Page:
By Swapna Kollu, ICJB Boston
December 3rd, 2011 marked 27 years since the night of the Bhopal Gas Disaster, which has since continued to escalate due to corporate negligence and government-bending by Union Carbide and its owner, Dow Chemicals.
2011 was also the year that Dow put another feather in its marketing cap by being an official sponsor of the London 2012 Olympics. However, due to the activists’ relentless zeal to expose Dow’s culture-washing, not to mention its toxic legacy in Bhopal and elsewhere around the world, many uncomfortable questions have been put forth to the London Organising Committee of the Olympic and Paralympic Games (LOCOG). Among thousands opposing Dow's Sponorship are several prominent personalities, including members of the Indian and British parliaments, noted academic Noam Chomsky, and Olympians. A poll conducted by a London-based media outlet, The Guardian, showed that 91% of the general populace wanted Dow out of the Olympics. A Change.org petition asking LOCOG to drop Dow, initiated by Lorraine Close, has reached over 16,000 signatures.
Despite the depth and breadth of this fierce opposition, LOCOG refuses to drop Dow as a partner. The mounting pressure has, however, resulted in Dow dropping its logo from the stadium.
To commemorate the 27th anniversary of the Bhopal gas disaster, events were held worldwide in solidarity with the survivors’ campaign.
View a slideshow of some of the events here.
Here are a few snippets:
- Bhopal, India: Unfortunately, the 27th anniversary observations at ground zero of the disaster were marked by incidences of police brutality against protesters who were holding a pre-announced train blockage, or "Rail Roko". They were demanding that the Central Indian Government publicly acknowledge accurate death figures, which its own agency had gathered, so that the Indian courts can mete out proper justice.
Around 30,000 Bhopalis participated in the Rail Roko demonstration. On-the-ground videos demonstrate that police charged protesters, beating them with sticks. 60 people were reportedly injured in the violence, including a 17 year-old who was allegedly shot by the police. Police opened fire of real and rubber bullets on participants. The protestors retaliated by throwing stones, buring some motorcycles and media vans. A number of activists have been wrongly charged with attempt to murder, from elder women to youth. Although the Indian government continues to refuse to listen to the pleas of the Bhopalis and even resorts to trying to silence them, support for the Bhopalis continues to accumulate across the world.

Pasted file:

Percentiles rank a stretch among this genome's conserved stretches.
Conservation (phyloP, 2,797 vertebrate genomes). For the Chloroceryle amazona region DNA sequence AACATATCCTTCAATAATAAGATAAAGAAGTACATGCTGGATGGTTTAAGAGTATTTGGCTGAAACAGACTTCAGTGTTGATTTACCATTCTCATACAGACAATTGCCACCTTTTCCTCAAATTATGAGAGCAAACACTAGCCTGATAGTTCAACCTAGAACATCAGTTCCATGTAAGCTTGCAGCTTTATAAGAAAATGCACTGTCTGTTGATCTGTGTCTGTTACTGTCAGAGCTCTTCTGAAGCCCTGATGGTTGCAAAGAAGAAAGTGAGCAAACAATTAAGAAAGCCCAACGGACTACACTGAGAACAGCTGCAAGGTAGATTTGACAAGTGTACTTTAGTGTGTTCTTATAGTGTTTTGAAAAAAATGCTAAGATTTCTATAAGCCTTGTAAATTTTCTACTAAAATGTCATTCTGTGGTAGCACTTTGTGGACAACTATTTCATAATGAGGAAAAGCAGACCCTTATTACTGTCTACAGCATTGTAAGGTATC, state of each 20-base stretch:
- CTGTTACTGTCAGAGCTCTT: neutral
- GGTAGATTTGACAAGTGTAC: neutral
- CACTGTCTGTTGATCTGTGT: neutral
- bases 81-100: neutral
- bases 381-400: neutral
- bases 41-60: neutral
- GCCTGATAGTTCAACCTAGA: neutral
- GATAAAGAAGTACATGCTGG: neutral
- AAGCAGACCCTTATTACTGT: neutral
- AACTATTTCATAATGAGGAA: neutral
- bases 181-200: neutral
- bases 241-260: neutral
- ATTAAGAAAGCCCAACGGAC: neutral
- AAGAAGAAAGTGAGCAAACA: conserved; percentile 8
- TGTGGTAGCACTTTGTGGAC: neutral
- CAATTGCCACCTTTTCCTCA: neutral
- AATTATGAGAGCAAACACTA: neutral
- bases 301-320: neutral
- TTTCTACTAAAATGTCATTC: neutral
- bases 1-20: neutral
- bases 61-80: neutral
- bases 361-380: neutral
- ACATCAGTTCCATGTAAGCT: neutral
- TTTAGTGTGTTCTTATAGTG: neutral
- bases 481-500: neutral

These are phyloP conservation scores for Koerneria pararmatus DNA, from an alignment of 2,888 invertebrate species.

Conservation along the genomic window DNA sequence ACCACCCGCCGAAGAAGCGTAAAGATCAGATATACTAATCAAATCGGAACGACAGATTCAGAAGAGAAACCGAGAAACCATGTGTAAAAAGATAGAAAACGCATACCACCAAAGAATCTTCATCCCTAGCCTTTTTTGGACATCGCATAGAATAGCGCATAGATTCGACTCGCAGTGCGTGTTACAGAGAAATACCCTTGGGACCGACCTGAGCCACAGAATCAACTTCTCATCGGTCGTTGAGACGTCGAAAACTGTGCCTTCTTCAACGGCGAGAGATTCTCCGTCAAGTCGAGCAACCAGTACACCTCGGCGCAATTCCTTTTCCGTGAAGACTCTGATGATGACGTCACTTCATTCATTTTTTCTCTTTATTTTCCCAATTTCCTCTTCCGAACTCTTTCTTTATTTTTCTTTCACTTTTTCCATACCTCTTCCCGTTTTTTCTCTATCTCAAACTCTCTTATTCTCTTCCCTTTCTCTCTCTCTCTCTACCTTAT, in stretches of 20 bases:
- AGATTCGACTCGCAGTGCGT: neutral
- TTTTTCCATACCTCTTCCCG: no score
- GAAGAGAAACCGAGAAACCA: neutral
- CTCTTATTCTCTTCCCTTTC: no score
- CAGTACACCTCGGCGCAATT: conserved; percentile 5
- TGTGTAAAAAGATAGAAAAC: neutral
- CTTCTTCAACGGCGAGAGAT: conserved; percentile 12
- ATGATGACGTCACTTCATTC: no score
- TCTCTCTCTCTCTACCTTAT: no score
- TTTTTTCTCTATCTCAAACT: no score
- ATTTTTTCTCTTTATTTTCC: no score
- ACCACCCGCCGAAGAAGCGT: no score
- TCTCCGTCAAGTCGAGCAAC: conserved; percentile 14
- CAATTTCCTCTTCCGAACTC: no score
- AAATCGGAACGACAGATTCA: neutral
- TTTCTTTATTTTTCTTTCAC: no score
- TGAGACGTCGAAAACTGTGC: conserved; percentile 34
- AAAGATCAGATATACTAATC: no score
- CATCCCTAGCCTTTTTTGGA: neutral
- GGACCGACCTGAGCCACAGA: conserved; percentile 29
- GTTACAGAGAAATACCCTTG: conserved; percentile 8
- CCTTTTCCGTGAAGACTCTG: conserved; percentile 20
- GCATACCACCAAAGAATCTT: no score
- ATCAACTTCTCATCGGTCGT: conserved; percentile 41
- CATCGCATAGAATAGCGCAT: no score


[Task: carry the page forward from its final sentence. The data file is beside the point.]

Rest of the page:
- Boston, U.S.: Members of the Boston chapter for the International Campaign for Justice in Bhopal (ICJB) spoke about the disaster at Occupy Boston, drawing parallels between the struggle of the Bhopalis against Dow’s corporate power manipulating governments and the struggle of the 99% against unregulated corporate practices. They also screened the award-winning documentary “Bhopali” (2010), which describes the events leading to the disaster as well as its aftermath. Sanjay Verma, an activist and survivor from Bhopal, was present during both the events to discuss questions with people, urging people to continue to pressure the Olympic Committee to drop Dow as a partner.
- Amherst, U.S.: Volunteers in Amherst screened Bhopali. Sanjay Verma engaged the audience in a passionate discussion trying to understand the issues through the eyes of a survivor. Most people in the audience signed the petition to drop Dow as the sponsor for 2012 Olympics in London.